Field Music:Tones of Town

By: Shain Shapiro

The more things change, the more they stay the same. This old saw applies to Field Music‘s sophomore LP, Tones of Town (Memphis Industries), where this Sunderland, UK trio have constructed a sound built on their past but more firmly ensconced in lovely, flowery, bubbly ’60s pop like the revolutionary work of The Lovin’ Spoonful, early Beach Boys, The Turtles and The Monkees.

After a bell-laden introduction, they launch into “Give It or Take It,” a fierce opener that asserts their new sonic mission. Only a bellowing organ line differentiates this from Summer Of Love fare, a feel that permeates the entire release, from the candid, white boy beat boxing of “So Tight” to the Todd Rundgren influenced “A House is Not A Home” and the gorgeously harmonic “Closer At Hand.” Emulating the Summer Of Love is no easy feat. Hell, originality is essentially something that’s been done before filtered through a new set of eyes. In popular music, originality is judged by how one reflects their influences.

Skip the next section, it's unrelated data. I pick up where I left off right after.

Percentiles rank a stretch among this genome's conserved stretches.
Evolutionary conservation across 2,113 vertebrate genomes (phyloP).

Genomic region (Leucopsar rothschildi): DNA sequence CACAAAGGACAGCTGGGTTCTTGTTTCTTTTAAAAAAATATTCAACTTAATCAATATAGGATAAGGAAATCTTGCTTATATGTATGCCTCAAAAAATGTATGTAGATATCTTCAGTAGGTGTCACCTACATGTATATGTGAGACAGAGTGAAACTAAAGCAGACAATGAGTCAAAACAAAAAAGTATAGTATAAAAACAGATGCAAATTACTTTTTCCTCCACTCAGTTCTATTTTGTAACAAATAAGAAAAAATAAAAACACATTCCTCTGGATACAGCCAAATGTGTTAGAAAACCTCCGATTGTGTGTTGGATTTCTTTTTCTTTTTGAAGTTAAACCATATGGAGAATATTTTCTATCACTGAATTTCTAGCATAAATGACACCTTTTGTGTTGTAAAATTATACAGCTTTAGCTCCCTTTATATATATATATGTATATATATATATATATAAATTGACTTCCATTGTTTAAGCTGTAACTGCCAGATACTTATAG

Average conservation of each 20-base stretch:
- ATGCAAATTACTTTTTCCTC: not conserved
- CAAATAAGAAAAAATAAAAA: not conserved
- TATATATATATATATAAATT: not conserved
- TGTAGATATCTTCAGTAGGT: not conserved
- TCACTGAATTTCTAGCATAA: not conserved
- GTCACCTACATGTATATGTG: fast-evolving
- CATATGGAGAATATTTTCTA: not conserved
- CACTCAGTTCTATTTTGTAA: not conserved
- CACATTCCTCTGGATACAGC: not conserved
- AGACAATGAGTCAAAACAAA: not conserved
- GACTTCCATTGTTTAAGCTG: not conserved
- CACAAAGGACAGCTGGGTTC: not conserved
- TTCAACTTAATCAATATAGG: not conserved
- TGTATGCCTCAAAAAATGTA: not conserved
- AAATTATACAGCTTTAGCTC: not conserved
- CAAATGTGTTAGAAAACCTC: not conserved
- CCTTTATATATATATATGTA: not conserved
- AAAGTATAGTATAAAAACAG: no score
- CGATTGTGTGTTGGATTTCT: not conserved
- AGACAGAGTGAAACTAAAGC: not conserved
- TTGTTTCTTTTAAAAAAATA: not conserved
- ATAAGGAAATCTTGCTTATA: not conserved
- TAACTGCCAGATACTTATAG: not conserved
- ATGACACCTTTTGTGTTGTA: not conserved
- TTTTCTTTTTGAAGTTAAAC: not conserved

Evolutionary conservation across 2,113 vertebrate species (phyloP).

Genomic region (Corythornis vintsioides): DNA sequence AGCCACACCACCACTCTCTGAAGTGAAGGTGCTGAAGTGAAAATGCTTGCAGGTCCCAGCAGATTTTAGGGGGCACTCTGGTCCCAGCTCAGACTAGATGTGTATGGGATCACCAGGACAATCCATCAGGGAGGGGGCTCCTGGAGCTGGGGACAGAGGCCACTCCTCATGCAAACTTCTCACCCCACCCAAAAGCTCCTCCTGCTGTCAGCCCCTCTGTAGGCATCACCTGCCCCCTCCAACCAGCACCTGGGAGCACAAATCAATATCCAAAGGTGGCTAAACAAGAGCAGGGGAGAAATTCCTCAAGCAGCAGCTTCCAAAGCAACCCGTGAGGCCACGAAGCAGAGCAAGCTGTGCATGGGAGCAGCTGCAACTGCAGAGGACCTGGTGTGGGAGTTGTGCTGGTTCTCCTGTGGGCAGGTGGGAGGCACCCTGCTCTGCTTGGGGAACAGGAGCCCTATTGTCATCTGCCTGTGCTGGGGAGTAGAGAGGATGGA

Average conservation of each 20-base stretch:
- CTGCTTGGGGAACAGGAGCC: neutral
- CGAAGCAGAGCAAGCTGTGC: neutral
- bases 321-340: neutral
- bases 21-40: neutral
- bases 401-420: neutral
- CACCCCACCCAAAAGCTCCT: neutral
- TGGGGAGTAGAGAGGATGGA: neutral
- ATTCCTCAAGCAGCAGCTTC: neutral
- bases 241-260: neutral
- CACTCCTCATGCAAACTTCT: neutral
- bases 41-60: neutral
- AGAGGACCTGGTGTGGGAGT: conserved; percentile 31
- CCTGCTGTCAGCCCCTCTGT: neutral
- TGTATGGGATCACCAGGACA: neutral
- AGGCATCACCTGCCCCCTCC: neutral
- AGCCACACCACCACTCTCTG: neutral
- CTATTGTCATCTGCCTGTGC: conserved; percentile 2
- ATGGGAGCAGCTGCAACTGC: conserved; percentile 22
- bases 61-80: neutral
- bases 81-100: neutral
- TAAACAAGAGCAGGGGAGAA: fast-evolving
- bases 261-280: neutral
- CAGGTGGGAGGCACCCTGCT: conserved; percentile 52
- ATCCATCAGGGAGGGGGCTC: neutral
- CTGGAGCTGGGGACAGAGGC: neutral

Therefore, Tones of Town is far from original. Field Music regurgitates their influences but does so candidly. Theirs is a plaintive and accessible approach that emphasizes the melody and sing-along nature of each tune. Clever string work permeates the background, accenting what’s been borrowed from the past without being derivative.

I quite like Tones of Town and Field Music in general. Their self-titled debut laid the groundwork for this collection. Though haunted by the ghouls of past loves, Field Music are clever enough in their tweaking to be contagious in their own right.